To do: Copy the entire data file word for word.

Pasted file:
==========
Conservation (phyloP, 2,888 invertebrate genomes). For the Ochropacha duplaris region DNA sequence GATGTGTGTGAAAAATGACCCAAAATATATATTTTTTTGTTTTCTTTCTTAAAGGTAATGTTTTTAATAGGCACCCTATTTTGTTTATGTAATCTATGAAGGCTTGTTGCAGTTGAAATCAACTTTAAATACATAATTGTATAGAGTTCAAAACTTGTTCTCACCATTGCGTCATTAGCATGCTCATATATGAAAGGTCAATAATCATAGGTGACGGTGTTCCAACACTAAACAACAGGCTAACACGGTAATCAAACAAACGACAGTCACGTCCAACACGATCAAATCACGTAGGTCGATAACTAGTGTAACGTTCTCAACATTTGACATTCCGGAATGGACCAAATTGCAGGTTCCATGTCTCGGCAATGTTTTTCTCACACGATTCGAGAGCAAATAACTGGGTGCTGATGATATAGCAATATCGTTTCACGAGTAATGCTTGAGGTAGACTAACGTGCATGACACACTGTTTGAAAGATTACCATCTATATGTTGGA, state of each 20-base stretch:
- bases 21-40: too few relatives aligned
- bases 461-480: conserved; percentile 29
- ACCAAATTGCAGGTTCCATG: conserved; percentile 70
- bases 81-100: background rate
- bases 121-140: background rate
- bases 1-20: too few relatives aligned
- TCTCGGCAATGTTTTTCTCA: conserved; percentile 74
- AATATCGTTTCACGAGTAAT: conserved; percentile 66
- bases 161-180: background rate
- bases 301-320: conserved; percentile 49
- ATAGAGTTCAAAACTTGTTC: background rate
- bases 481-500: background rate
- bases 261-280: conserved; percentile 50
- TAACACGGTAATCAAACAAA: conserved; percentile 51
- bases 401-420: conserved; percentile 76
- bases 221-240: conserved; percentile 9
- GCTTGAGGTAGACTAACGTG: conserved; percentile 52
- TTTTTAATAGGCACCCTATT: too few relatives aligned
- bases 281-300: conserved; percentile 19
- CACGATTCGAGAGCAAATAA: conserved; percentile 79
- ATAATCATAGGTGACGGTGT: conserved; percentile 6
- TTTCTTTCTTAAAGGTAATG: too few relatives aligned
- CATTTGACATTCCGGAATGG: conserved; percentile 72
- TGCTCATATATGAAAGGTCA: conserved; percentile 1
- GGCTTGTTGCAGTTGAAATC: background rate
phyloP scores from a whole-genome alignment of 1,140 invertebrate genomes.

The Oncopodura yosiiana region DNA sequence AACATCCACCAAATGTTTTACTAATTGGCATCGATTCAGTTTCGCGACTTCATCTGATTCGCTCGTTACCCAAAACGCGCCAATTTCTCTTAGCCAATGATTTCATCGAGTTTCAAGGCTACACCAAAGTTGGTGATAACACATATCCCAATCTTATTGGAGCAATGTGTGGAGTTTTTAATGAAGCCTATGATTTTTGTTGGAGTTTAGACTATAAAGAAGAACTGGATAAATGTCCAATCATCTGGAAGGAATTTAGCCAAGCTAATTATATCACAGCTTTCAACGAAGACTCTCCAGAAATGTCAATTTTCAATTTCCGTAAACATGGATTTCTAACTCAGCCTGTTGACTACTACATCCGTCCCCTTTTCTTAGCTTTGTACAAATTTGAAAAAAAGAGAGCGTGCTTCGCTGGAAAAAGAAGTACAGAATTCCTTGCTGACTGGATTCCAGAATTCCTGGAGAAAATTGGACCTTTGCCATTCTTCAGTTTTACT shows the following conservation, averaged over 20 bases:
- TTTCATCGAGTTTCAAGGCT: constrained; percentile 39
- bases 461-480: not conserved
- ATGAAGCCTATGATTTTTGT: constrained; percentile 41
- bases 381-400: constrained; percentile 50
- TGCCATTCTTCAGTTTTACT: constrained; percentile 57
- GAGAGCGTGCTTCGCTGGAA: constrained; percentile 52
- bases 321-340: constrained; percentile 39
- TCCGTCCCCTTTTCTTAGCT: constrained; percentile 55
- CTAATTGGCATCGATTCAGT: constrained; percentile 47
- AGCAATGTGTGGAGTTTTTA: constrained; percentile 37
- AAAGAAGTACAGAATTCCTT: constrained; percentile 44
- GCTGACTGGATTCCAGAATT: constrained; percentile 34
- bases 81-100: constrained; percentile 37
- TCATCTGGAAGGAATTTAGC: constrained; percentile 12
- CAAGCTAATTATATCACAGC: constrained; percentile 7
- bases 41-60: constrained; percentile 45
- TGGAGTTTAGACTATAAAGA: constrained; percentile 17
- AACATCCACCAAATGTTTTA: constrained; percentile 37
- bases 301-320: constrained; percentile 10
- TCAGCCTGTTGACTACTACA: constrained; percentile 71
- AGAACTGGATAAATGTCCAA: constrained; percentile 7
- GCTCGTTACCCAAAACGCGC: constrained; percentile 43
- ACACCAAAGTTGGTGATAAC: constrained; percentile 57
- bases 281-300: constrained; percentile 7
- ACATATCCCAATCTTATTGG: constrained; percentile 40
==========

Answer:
Conservation (phyloP, 2,888 invertebrate genomes). For the Ochropacha duplaris region DNA sequence GATGTGTGTGAAAAATGACCCAAAATATATATTTTTTTGTTTTCTTTCTTAAAGGTAATGTTTTTAATAGGCACCCTATTTTGTTTATGTAATCTATGAAGGCTTGTTGCAGTTGAAATCAACTTTAAATACATAATTGTATAGAGTTCAAAACTTGTTCTCACCATTGCGTCATTAGCATGCTCATATATGAAAGGTCAATAATCATAGGTGACGGTGTTCCAACACTAAACAACAGGCTAACACGGTAATCAAACAAACGACAGTCACGTCCAACACGATCAAATCACGTAGGTCGATAACTAGTGTAACGTTCTCAACATTTGACATTCCGGAATGGACCAAATTGCAGGTTCCATGTCTCGGCAATGTTTTTCTCACACGATTCGAGAGCAAATAACTGGGTGCTGATGATATAGCAATATCGTTTCACGAGTAATGCTTGAGGTAGACTAACGTGCATGACACACTGTTTGAAAGATTACCATCTATATGTTGGA, state of each 20-base stretch:
- bases 21-40: too few relatives aligned
- bases 461-480: conserved; percentile 29
- ACCAAATTGCAGGTTCCATG: conserved; percentile 70
- bases 81-100: background rate
- bases 121-140: background rate
- bases 1-20: too few relatives aligned
- TCTCGGCAATGTTTTTCTCA: conserved; percentile 74
- AATATCGTTTCACGAGTAAT: conserved; percentile 66
- bases 161-180: background rate
- bases 301-320: conserved; percentile 49
- ATAGAGTTCAAAACTTGTTC: background rate
- bases 481-500: background rate
- bases 261-280: conserved; percentile 50
- TAACACGGTAATCAAACAAA: conserved; percentile 51
- bases 401-420: conserved; percentile 76
- bases 221-240: conserved; percentile 9
- GCTTGAGGTAGACTAACGTG: conserved; percentile 52
- TTTTTAATAGGCACCCTATT: too few relatives aligned
- bases 281-300: conserved; percentile 19
- CACGATTCGAGAGCAAATAA: conserved; percentile 79
- ATAATCATAGGTGACGGTGT: conserved; percentile 6
- TTTCTTTCTTAAAGGTAATG: too few relatives aligned
- CATTTGACATTCCGGAATGG: conserved; percentile 72
- TGCTCATATATGAAAGGTCA: conserved; percentile 1
- GGCTTGTTGCAGTTGAAATC: background rate
phyloP scores from a whole-genome alignment of 1,140 invertebrate genomes.

The Oncopodura yosiiana region DNA sequence AACATCCACCAAATGTTTTACTAATTGGCATCGATTCAGTTTCGCGACTTCATCTGATTCGCTCGTTACCCAAAACGCGCCAATTTCTCTTAGCCAATGATTTCATCGAGTTTCAAGGCTACACCAAAGTTGGTGATAACACATATCCCAATCTTATTGGAGCAATGTGTGGAGTTTTTAATGAAGCCTATGATTTTTGTTGGAGTTTAGACTATAAAGAAGAACTGGATAAATGTCCAATCATCTGGAAGGAATTTAGCCAAGCTAATTATATCACAGCTTTCAACGAAGACTCTCCAGAAATGTCAATTTTCAATTTCCGTAAACATGGATTTCTAACTCAGCCTGTTGACTACTACATCCGTCCCCTTTTCTTAGCTTTGTACAAATTTGAAAAAAAGAGAGCGTGCTTCGCTGGAAAAAGAAGTACAGAATTCCTTGCTGACTGGATTCCAGAATTCCTGGAGAAAATTGGACCTTTGCCATTCTTCAGTTTTACT shows the following conservation, averaged over 20 bases:
- TTTCATCGAGTTTCAAGGCT: constrained; percentile 39
- bases 461-480: not conserved
- ATGAAGCCTATGATTTTTGT: constrained; percentile 41
- bases 381-400: constrained; percentile 50
- TGCCATTCTTCAGTTTTACT: constrained; percentile 57
- GAGAGCGTGCTTCGCTGGAA: constrained; percentile 52
- bases 321-340: constrained; percentile 39
- TCCGTCCCCTTTTCTTAGCT: constrained; percentile 55
- CTAATTGGCATCGATTCAGT: constrained; percentile 47
- AGCAATGTGTGGAGTTTTTA: constrained; percentile 37
- AAAGAAGTACAGAATTCCTT: constrained; percentile 44
- GCTGACTGGATTCCAGAATT: constrained; percentile 34
- bases 81-100: constrained; percentile 37
- TCATCTGGAAGGAATTTAGC: constrained; percentile 12
- CAAGCTAATTATATCACAGC: constrained; percentile 7
- bases 41-60: constrained; percentile 45
- TGGAGTTTAGACTATAAAGA: constrained; percentile 17
- AACATCCACCAAATGTTTTA: constrained; percentile 37
- bases 301-320: constrained; percentile 10
- TCAGCCTGTTGACTACTACA: constrained; percentile 71
- AGAACTGGATAAATGTCCAA: constrained; percentile 7
- GCTCGTTACCCAAAACGCGC: constrained; percentile 43
- ACACCAAAGTTGGTGATAAC: constrained; percentile 57
- bases 281-300: constrained; percentile 7
- ACATATCCCAATCTTATTGG: constrained; percentile 40